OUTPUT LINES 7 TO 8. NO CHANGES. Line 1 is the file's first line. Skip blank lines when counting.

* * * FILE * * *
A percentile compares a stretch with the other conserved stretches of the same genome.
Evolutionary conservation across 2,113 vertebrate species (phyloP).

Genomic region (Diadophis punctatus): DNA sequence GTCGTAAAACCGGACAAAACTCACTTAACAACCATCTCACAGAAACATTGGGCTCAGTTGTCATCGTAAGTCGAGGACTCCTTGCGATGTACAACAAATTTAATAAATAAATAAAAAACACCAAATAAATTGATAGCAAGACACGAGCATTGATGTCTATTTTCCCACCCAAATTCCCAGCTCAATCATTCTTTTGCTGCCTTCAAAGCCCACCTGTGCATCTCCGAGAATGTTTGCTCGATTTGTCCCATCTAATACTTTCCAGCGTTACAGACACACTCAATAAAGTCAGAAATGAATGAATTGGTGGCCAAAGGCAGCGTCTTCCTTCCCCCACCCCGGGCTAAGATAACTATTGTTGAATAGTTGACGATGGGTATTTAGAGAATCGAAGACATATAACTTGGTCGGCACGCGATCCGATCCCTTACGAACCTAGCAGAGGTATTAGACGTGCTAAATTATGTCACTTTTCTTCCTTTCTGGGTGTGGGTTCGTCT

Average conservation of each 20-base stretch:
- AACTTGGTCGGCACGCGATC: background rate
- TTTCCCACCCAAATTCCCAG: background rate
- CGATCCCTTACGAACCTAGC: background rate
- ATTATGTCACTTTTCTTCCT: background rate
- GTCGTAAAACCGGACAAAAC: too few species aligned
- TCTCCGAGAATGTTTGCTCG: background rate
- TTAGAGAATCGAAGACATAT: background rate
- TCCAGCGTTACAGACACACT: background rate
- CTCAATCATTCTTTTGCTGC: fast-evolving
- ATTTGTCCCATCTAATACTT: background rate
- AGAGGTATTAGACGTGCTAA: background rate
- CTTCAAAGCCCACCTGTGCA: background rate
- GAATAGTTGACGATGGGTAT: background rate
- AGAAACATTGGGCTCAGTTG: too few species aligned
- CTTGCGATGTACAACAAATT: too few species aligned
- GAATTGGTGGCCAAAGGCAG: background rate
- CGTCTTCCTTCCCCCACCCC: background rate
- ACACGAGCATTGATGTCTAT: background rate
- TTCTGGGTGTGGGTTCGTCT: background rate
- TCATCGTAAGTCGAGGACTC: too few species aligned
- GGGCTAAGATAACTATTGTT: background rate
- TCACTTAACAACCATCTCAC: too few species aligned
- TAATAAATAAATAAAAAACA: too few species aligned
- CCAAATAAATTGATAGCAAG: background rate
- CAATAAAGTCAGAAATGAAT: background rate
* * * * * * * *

- CGATCCCTTACGAACCTAGC: background rate
- ATTATGTCACTTTTCTTCCT: background rate